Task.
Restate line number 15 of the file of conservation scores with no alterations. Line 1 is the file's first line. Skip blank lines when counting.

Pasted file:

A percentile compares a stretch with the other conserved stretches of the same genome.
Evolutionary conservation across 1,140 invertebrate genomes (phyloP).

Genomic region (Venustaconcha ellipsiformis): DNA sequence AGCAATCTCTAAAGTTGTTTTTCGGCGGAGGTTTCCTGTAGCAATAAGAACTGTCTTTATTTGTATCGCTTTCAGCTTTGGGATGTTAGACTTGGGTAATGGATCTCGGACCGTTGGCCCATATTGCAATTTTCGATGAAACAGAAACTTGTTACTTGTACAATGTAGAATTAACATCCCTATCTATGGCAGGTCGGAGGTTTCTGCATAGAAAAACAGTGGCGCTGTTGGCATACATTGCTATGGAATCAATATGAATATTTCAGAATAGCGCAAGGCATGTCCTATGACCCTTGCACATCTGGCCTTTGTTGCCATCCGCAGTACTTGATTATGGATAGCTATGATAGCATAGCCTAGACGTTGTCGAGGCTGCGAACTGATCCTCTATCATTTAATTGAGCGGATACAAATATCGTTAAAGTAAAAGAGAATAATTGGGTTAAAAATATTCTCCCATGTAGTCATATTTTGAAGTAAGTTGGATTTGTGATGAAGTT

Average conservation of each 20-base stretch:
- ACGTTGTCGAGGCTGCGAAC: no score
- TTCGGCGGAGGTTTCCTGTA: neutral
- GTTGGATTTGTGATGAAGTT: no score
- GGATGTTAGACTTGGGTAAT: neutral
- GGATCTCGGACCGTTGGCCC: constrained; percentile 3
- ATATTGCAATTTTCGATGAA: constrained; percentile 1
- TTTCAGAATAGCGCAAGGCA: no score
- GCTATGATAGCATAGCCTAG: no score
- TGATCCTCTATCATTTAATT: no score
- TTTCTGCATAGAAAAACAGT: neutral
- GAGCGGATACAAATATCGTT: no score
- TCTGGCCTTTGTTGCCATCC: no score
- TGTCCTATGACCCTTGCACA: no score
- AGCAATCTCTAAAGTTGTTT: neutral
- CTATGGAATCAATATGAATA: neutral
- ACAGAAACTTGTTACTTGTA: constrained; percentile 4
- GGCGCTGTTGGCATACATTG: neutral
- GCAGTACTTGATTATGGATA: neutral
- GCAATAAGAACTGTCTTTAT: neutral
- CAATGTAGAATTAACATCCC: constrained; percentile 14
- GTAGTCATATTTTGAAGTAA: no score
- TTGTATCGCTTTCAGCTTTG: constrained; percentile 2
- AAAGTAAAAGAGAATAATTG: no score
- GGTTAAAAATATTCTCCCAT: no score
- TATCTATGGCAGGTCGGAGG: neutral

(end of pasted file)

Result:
- GAGCGGATACAAATATCGTT: no score